From left to right: Dhruva Shastri, Varsha Jaiswal and Supriya Shashivasan.
Based on research Women Techmakers conducted in 2018, women only make up 34 percent of all technology sector employees in India. Thankfully, there’s a rising leadership of Indian women in tech working to make this industry more inclusive and equitable.
Many of them are a part of our Women Techmakers community, which is at the forefront of this change. I recently had the chance to talk to Dhruva Shastri, Varsha Jaiswal and Supriya Shashivasan, three Women Techmakers Ambassadors from India, about their experiences in tech, and why they’re so motivated to do this work.
How would you explain your job to someone who isn’t in tech?
Dhruva: I’m a Flutter developer with a background in UX Design, so I’d say I create experience and tools for people who use Android phones, and that I pay extra attention to the design so that it’s fun and easy to use.
Varsha: I’m a web developer, so I would say I talk to people about how they want to use technology so that I can create the places on the internet that serve them with the information or tools they’re looking for.
Supriya: I’m a front-end developer who takes amazing mockups and designs of websites and apps and converts them to live code so everyone can use them. I’m also pursuing research in security. So I’d say I’m looking into how best we can safeguard our assets, data and online details from hackers.
What made you want to work in this field?
Varsha: Since an early age, I was interested in technology and wrote my first code in first grade. I’ve always been passionate about solving problems and building solutions.
Supriya: I’ve always been curious about the mechanics of how things work. I’ve also loved building things on my own since I was a child. In college, I fell in love with technology and discovering ways it could make life easier. Solving problems by building innovative solutions with nothing but a laptop!? It’s amazing.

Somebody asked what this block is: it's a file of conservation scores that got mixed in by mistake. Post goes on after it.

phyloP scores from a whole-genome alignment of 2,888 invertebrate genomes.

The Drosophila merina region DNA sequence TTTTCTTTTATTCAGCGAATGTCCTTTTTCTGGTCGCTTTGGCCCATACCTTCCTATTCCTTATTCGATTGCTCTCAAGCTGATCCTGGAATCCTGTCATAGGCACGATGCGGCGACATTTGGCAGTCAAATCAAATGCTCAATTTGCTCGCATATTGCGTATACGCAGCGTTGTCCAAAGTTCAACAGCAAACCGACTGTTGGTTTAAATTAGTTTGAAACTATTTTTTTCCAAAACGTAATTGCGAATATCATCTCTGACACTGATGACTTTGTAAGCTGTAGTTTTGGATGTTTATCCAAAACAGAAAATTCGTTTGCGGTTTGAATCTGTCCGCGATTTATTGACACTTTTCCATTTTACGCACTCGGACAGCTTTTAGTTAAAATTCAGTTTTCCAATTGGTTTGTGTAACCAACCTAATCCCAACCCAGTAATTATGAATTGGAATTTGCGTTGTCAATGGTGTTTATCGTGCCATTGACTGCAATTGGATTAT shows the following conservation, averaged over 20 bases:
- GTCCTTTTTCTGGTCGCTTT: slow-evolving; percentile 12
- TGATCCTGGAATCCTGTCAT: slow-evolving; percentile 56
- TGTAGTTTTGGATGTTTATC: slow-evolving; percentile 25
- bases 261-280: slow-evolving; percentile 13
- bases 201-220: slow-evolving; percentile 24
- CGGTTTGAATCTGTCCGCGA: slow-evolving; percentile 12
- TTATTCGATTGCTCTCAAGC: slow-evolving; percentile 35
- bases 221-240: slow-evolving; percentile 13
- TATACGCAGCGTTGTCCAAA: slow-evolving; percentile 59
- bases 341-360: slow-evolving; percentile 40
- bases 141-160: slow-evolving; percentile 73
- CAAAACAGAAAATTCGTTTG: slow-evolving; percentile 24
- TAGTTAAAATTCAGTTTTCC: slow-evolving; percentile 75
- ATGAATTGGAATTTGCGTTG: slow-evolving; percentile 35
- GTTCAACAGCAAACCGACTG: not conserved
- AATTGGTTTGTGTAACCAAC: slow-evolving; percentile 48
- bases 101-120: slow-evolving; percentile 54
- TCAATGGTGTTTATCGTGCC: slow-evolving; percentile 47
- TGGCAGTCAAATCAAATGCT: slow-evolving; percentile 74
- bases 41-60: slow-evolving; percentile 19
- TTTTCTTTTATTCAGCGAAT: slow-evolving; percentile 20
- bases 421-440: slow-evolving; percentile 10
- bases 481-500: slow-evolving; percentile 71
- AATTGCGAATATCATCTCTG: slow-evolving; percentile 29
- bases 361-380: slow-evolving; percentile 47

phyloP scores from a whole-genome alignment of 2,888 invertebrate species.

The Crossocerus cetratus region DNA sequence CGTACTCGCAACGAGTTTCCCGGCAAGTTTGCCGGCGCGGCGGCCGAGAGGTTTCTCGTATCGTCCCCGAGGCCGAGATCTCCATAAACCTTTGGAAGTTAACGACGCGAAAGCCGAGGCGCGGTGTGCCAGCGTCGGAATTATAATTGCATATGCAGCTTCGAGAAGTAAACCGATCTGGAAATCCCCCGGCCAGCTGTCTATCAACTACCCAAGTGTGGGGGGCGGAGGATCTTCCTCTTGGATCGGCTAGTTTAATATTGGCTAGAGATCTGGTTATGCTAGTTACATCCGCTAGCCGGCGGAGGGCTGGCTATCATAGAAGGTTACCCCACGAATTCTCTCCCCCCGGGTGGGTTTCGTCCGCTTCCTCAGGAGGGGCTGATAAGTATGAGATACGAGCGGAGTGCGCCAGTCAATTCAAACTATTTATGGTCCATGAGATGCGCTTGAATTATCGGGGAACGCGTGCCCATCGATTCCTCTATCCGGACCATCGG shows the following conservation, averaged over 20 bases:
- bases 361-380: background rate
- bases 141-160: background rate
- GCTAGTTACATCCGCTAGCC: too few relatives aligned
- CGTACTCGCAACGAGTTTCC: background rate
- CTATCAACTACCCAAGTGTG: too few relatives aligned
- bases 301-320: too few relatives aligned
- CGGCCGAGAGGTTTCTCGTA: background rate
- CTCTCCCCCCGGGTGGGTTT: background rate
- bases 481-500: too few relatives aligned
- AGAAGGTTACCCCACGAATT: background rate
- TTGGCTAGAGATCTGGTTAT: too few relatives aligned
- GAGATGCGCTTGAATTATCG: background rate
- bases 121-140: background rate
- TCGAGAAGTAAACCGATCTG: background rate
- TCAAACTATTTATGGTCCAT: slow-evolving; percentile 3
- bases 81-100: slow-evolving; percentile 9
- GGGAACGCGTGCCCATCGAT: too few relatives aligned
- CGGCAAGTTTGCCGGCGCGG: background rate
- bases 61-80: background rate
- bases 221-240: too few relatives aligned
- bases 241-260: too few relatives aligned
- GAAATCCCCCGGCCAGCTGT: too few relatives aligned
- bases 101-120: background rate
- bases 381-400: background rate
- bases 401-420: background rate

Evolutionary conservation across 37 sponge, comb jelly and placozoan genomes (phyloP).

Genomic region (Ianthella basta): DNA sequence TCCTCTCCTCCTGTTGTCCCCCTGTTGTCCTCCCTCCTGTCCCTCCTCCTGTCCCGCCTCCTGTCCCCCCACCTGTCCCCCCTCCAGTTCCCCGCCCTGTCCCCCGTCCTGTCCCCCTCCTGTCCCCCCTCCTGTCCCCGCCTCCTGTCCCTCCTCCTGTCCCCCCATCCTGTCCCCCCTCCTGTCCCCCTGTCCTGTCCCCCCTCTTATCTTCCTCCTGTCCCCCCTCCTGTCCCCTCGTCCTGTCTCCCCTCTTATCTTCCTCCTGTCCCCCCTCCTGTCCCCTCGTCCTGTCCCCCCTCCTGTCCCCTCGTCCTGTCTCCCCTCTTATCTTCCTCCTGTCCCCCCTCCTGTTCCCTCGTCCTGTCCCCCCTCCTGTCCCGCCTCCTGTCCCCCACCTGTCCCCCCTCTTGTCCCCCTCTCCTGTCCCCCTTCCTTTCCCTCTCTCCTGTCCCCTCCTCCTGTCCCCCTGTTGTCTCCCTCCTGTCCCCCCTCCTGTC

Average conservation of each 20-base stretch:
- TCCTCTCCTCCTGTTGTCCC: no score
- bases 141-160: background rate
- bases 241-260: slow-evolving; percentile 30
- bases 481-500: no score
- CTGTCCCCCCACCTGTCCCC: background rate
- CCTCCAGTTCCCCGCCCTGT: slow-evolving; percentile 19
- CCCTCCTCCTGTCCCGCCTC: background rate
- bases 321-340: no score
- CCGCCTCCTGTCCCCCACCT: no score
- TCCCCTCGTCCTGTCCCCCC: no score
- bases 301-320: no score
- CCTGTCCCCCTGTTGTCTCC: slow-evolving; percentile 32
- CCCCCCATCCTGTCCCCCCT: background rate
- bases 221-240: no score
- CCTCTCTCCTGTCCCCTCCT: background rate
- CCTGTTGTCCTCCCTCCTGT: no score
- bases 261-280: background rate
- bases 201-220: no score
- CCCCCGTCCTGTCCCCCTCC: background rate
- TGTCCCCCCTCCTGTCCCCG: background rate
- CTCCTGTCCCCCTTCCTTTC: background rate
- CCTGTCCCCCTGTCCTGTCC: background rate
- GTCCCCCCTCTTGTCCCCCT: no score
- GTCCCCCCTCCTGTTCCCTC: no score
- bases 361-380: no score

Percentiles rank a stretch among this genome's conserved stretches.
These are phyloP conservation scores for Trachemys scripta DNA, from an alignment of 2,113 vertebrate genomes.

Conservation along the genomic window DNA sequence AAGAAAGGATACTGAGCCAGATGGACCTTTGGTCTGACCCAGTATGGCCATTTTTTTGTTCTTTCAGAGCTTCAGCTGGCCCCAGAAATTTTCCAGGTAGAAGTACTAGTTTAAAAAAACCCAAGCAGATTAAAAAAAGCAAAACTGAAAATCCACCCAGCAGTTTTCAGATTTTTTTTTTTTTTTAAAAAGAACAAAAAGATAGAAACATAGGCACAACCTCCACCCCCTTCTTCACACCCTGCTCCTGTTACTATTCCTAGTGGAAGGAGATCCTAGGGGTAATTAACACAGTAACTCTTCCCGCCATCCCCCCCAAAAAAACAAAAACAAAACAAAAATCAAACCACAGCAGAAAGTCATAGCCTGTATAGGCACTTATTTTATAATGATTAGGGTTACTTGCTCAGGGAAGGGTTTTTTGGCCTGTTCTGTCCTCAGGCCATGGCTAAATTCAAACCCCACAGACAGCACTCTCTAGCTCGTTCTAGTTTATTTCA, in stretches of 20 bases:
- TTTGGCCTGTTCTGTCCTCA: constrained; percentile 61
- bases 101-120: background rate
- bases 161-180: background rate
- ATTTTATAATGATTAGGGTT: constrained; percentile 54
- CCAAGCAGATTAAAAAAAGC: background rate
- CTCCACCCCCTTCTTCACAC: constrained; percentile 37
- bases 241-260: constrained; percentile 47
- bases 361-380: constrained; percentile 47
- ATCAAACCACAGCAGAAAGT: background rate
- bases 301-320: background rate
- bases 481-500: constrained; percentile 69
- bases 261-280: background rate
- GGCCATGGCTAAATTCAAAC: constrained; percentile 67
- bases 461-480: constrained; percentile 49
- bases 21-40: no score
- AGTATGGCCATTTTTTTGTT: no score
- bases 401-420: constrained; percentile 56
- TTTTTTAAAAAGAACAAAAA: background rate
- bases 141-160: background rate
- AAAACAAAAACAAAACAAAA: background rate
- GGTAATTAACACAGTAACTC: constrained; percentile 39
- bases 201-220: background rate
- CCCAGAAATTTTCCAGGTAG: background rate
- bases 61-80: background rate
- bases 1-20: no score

Tech is such an evolving industry, how do you keep your technology skills current?
Dhruva: The industry is constantly evolving. The internet is the easiest and best resource to learn new things and stay updated on my field. I learn from people and organizations I follow on Twitter, by reading blogs and newsletters and occasionally visiting forums like Stackoverflow, Quora, Reddit and so on. I also attend offline (and more recently due to the pandemic, online) meetups, take online courses, do pair-programming, create sample projects and talk with colleagues.
Supriya: I spend a few hours a day studying and reading different blogs and forums. I’m also part of online and offline communities like Google Developer Groups, Hashnode, Quora and Stackoverflow where I can connect with other people who work in my field and we can talk, help, network and update each other. Attending online workshops, hackathons and meetups is also helpful.
Why is being part of the Women Techmakers community important to you?
Dhruva: This community provides a sense of belonging, safety and security. I remember when I joined the Google Developer Group here in Ahmedabad back in 2013, I was too shy to talk to anyone. And now I feel so much more confident. GDG and Women Techmakers brought out this transformation in me by providing a platform, resources, opportunities and connection. This inclusive space gives you the freedom to share your struggles, celebrate your achievements and build your support system. Now it gives me immense happiness to touch the lives of women and non-binary groups and be a part of helping them find success.
Supriya: I used to be so scared of speaking in front of more than five people. I would stutter and gasp for huge breaths of air. That all changed when I got involved with Women Techmakers. During Google Developer Days in 2019, in the community lounge, I watched women speak about the importance of community and how it helped them. I found myself raising my hand to share my experience, but I could barely manage to speak three sentences. Next thing I know I heard claps, and I saw smiles all around. I didn’t feel scared anymore. I went on to become an ambassador for my own community.
What is one piece of advice you have for a woman interested in getting into tech?
Dhruva: Success always lies on the other side of our comfort zone. So when you don’t know how to do something, say yes. Take risks, learn something new, because the best way to get out of mediocrity is to keep shooting for excellence.
Varsha: Don’t hesitate, try and keep trying. Ask questions, explore more and trust yourself. And you’re not alone — we’re all together in this, helping each other grow and create a better future.
Supriya: Be fearless, bold, follow your dreams and speak your mind. Turn things to your advantage by forcing your way through any obstacles in your path.